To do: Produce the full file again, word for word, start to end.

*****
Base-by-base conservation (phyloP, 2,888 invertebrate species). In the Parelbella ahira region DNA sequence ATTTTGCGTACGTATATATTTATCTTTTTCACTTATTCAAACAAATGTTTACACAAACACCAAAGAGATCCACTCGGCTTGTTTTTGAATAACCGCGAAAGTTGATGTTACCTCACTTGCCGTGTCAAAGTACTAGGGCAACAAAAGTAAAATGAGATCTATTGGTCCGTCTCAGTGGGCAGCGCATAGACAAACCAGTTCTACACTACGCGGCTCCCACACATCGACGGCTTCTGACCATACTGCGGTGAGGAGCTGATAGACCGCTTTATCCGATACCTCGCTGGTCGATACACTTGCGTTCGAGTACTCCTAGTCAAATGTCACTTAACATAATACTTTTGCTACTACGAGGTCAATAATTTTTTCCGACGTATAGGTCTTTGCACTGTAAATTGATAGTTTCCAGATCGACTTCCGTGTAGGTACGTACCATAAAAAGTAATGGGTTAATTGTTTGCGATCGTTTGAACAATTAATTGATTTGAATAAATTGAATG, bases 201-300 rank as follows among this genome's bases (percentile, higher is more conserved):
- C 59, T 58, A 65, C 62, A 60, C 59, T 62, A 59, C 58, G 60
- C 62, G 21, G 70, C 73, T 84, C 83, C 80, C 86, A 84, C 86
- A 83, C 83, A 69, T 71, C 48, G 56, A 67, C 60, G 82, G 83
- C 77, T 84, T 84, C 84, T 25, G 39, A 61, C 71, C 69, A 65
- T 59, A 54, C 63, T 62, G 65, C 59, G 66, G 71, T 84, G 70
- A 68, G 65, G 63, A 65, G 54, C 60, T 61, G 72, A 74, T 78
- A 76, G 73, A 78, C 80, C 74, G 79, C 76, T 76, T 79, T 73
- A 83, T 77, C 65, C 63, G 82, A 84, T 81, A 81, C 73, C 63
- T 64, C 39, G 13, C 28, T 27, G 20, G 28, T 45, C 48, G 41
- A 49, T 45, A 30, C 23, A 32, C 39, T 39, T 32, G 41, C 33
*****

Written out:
Base-by-base conservation (phyloP, 2,888 invertebrate species). In the Parelbella ahira region DNA sequence ATTTTGCGTACGTATATATTTATCTTTTTCACTTATTCAAACAAATGTTTACACAAACACCAAAGAGATCCACTCGGCTTGTTTTTGAATAACCGCGAAAGTTGATGTTACCTCACTTGCCGTGTCAAAGTACTAGGGCAACAAAAGTAAAATGAGATCTATTGGTCCGTCTCAGTGGGCAGCGCATAGACAAACCAGTTCTACACTACGCGGCTCCCACACATCGACGGCTTCTGACCATACTGCGGTGAGGAGCTGATAGACCGCTTTATCCGATACCTCGCTGGTCGATACACTTGCGTTCGAGTACTCCTAGTCAAATGTCACTTAACATAATACTTTTGCTACTACGAGGTCAATAATTTTTTCCGACGTATAGGTCTTTGCACTGTAAATTGATAGTTTCCAGATCGACTTCCGTGTAGGTACGTACCATAAAAAGTAATGGGTTAATTGTTTGCGATCGTTTGAACAATTAATTGATTTGAATAAATTGAATG, bases 201-300 rank as follows among this genome's bases (percentile, higher is more conserved):
- C 59, T 58, A 65, C 62, A 60, C 59, T 62, A 59, C 58, G 60
- C 62, G 21, G 70, C 73, T 84, C 83, C 80, C 86, A 84, C 86
- A 83, C 83, A 69, T 71, C 48, G 56, A 67, C 60, G 82, G 83
- C 77, T 84, T 84, C 84, T 25, G 39, A 61, C 71, C 69, A 65
- T 59, A 54, C 63, T 62, G 65, C 59, G 66, G 71, T 84, G 70
- A 68, G 65, G 63, A 65, G 54, C 60, T 61, G 72, A 74, T 78
- A 76, G 73, A 78, C 80, C 74, G 79, C 76, T 76, T 79, T 73
- A 83, T 77, C 65, C 63, G 82, A 84, T 81, A 81, C 73, C 63
- T 64, C 39, G 13, C 28, T 27, G 20, G 28, T 45, C 48, G 41
- A 49, T 45, A 30, C 23, A 32, C 39, T 39, T 32, G 41, C 33